Flowers of Hell Odes

Flowers of HellOdes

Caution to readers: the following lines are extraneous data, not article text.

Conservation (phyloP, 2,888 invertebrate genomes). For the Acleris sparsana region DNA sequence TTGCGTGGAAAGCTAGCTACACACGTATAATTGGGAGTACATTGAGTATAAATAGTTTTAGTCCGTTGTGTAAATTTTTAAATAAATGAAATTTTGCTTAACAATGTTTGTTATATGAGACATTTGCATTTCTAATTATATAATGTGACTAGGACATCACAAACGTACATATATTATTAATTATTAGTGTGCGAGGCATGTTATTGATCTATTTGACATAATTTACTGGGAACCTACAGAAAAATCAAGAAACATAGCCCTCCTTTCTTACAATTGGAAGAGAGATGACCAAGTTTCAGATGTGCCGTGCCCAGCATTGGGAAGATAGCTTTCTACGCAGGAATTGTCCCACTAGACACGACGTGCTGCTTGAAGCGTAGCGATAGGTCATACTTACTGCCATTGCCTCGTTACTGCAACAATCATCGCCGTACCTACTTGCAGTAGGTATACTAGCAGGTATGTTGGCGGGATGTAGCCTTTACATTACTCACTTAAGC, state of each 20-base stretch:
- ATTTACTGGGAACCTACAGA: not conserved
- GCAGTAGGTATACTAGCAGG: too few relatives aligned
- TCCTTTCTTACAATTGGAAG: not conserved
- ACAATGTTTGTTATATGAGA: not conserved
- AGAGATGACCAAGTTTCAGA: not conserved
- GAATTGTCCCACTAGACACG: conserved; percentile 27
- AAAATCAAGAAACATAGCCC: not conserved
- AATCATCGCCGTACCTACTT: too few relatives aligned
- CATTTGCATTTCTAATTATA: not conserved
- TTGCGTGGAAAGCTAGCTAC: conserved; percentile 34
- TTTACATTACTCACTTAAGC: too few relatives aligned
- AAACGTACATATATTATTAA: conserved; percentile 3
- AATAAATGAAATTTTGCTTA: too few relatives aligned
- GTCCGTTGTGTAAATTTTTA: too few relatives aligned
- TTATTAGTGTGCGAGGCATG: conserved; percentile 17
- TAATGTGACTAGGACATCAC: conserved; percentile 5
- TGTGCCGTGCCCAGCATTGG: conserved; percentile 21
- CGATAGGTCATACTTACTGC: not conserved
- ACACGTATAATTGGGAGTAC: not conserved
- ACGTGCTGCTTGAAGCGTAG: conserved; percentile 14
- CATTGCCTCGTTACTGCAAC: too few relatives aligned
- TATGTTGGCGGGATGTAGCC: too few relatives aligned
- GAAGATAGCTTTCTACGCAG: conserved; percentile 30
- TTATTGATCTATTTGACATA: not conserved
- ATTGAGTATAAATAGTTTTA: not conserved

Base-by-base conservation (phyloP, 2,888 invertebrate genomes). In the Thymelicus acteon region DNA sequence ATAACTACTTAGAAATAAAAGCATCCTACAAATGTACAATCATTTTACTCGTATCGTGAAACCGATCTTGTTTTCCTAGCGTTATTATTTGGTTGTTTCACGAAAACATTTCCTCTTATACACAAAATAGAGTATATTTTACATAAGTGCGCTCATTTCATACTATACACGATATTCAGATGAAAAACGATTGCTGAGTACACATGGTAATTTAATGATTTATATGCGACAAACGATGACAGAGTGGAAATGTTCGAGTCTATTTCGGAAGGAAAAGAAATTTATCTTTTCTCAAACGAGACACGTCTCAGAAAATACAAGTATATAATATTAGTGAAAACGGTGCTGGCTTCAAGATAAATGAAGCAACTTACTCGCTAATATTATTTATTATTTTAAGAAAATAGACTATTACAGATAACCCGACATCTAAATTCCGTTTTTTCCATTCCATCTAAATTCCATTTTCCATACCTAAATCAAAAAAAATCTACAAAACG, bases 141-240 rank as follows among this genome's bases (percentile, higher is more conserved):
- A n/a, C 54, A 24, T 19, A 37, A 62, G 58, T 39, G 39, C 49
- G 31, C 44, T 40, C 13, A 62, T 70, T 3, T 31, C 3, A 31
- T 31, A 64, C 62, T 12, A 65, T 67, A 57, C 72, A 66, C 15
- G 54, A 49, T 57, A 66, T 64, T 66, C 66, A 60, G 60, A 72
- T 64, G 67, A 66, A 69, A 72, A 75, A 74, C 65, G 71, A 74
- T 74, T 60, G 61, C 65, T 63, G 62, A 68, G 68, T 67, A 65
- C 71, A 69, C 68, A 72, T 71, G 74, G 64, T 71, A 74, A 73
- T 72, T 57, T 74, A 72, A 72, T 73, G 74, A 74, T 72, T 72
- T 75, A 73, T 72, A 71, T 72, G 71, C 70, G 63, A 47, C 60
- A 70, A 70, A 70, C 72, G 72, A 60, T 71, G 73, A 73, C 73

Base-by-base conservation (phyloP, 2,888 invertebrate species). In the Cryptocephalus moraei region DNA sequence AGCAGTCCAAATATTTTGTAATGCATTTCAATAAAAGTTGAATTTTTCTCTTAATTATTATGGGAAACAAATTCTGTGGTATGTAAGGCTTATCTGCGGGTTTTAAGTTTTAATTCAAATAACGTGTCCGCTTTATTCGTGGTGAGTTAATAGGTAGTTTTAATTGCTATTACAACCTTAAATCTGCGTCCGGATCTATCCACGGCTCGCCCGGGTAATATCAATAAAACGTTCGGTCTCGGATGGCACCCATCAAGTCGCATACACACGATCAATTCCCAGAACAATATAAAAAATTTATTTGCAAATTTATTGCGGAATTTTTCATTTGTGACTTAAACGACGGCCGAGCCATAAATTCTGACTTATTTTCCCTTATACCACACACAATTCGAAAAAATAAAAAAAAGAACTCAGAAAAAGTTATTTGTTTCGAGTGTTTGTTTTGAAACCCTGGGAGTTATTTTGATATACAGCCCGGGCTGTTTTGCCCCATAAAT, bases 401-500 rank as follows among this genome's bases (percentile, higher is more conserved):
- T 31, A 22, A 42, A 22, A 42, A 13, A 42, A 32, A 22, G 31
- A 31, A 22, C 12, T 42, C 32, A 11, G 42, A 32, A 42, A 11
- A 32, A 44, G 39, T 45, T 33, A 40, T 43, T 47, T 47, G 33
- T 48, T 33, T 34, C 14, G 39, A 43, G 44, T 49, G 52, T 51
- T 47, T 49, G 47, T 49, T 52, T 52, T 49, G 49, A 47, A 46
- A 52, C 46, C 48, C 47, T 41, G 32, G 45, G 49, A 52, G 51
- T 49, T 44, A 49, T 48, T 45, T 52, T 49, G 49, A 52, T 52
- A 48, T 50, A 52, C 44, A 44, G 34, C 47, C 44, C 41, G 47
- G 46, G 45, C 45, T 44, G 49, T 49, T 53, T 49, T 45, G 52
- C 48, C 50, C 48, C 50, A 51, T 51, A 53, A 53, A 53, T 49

Talk about an about-face. Trans-Atlantic orchestra the Flowers of Hell's last album was a sprawling single-track opus called O. It's tough to follow up something that ambitious and after two years, the group, led by founder Greg Jarvis, appear to have opted to just not bother. Odes is instead a collection of covers originally intended as an EP of Lou Reed-related work. As the album's liners notes explain, this is a conscious move into the world of verse-chorus-verse songwriting, something the group (whose elastic membership can balloon to 17 members) had avoided on previous recordings. Opening with a brass and string arrangement of Neutral Milk Hotel's "On Avery Island — April 1st," the group set the tone before moving into the slow build of Joy Division's "Atmosphere," turning what's often used as a requiem for late singer Ian Curtis into a sublime celebration. For the most part, the group continue in this vein, retaining the song's core while recontextualizing it for ulterior means (see the Nico-esque version of "Mr. Tambourine Man" or vocoder-heavy mash-up "O Superheroin"). But there's a frustrating sense, particularly if you've listened to past Flowers of Hell records, that the band are holding back, as if they could rip these tracks apart at the seems if someone would just let them. Fans will either embrace these songs for the beauty they hold or curse the group for dodging expectations and ignoring what they do best. Either way, Odes is a bold statement worth checking out. (Optical Sounds)